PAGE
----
When Oxford University Press asked me this question I decided to consider “scholarship” in a very broad fashion to include the scholarship of teaching and historical thinking.
I chose the word “empathy.”
Here is a taste of the blog post on this subject at the OUP blog:
In addition to catching up with authors and discovering new research, the annual Organization of American Historians conference is a productive and inspiring time to check-in on the state of the field. At this OAH in Providence, we had one burning question on our mind: What is one important word that all historians should have on their minds?…
Read the entire post here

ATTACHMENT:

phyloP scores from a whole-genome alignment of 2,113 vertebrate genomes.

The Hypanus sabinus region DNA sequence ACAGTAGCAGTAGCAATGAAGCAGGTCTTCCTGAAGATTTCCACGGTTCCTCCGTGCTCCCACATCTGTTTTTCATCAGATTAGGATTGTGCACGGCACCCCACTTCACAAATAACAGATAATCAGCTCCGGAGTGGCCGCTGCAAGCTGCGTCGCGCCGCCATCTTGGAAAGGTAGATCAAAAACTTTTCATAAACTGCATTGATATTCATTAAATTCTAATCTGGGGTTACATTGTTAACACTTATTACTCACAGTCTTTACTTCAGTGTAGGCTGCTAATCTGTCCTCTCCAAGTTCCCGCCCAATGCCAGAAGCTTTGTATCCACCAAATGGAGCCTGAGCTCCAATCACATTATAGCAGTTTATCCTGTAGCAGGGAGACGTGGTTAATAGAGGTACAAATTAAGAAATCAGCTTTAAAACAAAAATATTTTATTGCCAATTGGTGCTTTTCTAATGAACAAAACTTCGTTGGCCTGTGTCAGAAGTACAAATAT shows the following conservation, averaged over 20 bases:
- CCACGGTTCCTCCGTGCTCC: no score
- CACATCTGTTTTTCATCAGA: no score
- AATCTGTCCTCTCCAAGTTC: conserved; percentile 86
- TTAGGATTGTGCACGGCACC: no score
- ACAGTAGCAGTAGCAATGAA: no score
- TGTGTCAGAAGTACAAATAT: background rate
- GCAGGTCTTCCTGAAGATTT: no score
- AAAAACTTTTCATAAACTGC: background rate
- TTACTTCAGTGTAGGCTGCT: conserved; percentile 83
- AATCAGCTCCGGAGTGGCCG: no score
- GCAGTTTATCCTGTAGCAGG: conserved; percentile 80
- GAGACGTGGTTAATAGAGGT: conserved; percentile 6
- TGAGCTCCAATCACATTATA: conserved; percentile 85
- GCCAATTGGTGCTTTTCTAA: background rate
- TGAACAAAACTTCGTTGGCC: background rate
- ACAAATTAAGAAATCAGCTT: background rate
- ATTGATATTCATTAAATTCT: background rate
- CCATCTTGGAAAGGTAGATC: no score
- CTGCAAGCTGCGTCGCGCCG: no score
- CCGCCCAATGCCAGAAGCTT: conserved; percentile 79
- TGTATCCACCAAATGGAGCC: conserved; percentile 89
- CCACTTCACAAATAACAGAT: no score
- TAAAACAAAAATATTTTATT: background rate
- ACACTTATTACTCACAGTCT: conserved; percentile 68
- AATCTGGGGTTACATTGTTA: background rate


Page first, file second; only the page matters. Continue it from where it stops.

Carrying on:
As historian John Cairns notes, empathy “is the passport to gaining a genuine entry into the past as a foreign land, and something distinct from our time.” Empathy requires the historians to step into the shoes of historical actors in order to see the world as they did, to understand them on their own terms and not ours. Historian John Lewis Gaddis writes, “Getting inside other people’s minds requires that your own mind be open to their impressions–their hopes and fears, their beliefs and dreams, their sense of right and wrong, their perception of the world and where they fit within it.” The practice of empathy may be the hardest part of being a historian. This is largely because our natural inclination, or, as Sam Wineburg calls it, our “psychological condition at rest,” is to find something useful in the past. We want to make the past work for us rather than enter into it with an attitude of wonder about what we might find and the kinds of people and ideas we might encounter. Historical empathy thus requires an act of the imagination. The practice of bracketing our own ways of seeing the world in order to see a strange world more clearly requires discipline on the part of the historian. It demands a certain level of intellectual maturity. It requires a willingness to listen to the past…